Reflections on Teaching Art and Technology in China

Sun, 14 Apr 2019

Reflections on Teaching Art and Technology in China

I'm back from my latest month (my fifth in total) of teaching at Guangdong University of Technology School of Art and Design in China. Since it was the last session in this contract (I'll probably sign up to do more). I thought it was time for some reflection.

When I did the first session in April 2017 I really didn't know what to expect. I was asked to teach "creative programming" to people who had not programmed before. My initial concerns were not just with programming languages to use but also with the human ones. How would the workshop work with people who I didn't share a first language with? I also had a practical concern that I would have problems being behind the "Great Firewall of China" since I use a lot of internet resources. Finally, I wondered about my approach of teaching technical subjects through artistic projects. Would this work in China?

In terms of human language, yes, the language difference has at times be problematic. However, English is widely taught in China and the University provided student translators. Plus, translator apps are getting better and can really help in some situations. Ultimately, while language differences can slow things down, it has not really proven to be problem. Eventually the message gets through.

However, in terms of computer language it is definitely harder for people to learn to program using English command-based language when their first language is Chinese! When teaching Arduino coding I have struggled to get more than a few students beyond the copy-and-paste stage. Most of the problems are to do with typing and syntax, not the concepts. Luckily, visual programming environments such as Scratch and BBC Micro:bit Blocks and be easily switched between English and Chinese and I have found that Chinese students can make good progress with both of these. I always remind the students that, despite appearances, both of these are real programming environments that are not just for children.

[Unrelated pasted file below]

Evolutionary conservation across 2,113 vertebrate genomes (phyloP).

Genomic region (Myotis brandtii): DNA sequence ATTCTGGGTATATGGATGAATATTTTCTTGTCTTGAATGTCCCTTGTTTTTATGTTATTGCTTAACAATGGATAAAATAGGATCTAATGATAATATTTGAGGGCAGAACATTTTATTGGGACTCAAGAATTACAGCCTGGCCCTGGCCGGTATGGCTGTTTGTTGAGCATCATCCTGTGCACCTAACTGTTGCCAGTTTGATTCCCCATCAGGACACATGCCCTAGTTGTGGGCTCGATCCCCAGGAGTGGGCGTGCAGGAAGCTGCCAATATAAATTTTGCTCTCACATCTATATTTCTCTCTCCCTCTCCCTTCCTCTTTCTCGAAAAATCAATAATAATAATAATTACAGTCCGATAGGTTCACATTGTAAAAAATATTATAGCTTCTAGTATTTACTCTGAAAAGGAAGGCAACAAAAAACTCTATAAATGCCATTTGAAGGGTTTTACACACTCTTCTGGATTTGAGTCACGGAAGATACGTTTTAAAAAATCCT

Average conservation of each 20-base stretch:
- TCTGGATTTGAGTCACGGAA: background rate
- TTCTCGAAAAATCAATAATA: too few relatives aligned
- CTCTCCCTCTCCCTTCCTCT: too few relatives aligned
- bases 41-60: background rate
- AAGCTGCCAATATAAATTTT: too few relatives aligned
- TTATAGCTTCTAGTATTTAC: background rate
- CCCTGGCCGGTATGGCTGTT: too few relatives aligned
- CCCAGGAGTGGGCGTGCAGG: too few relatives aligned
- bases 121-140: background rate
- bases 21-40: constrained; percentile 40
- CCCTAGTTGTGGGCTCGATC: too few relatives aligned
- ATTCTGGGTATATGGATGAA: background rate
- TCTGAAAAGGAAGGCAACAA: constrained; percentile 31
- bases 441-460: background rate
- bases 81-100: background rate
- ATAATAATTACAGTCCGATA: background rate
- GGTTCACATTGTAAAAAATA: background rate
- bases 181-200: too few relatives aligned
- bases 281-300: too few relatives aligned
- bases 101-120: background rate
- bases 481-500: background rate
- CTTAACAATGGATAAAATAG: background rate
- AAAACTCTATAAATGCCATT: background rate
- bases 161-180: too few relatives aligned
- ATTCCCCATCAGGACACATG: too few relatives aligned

The Great Firewall of China is an interesting one. The fact is that some valuable teaching resources are on sites that you can't get to in China. The inability to directly access YouTube and other Google sites is particularly problematic at times. However, it is also the case that everyone knows how to use a VPN to overcome these restrictions! I thought this would be something of a hush-hush topic, but if something is not available then the VPN goes on and people just access it through one of those.

I'm happy to say that arts-led teaching approach seems to go down well. I have progressively brought in more and more creative topcis over the five one-month workshops. This includes using examples of early computer art as inspiration for programming tasks, getting students to recreate my own hardware-based digital artworks in Arduino, and basing all the tasks during one of the months around Guangcai porcelain.

The overall experience has been a positive one, with some really good work being produced by the Chinese students. As is the case anywhere some students are more motivated than others but when they are keen on the workshops Chinese students work particularly hard and can be very productive.

Details of the workshops and exhibitions - with pictures and supporting documents - can be found at http://interactdigitalarts.uk/fe-artlab. Contact me if you have any questions about the workshop programme so far.

Author: Sean Clark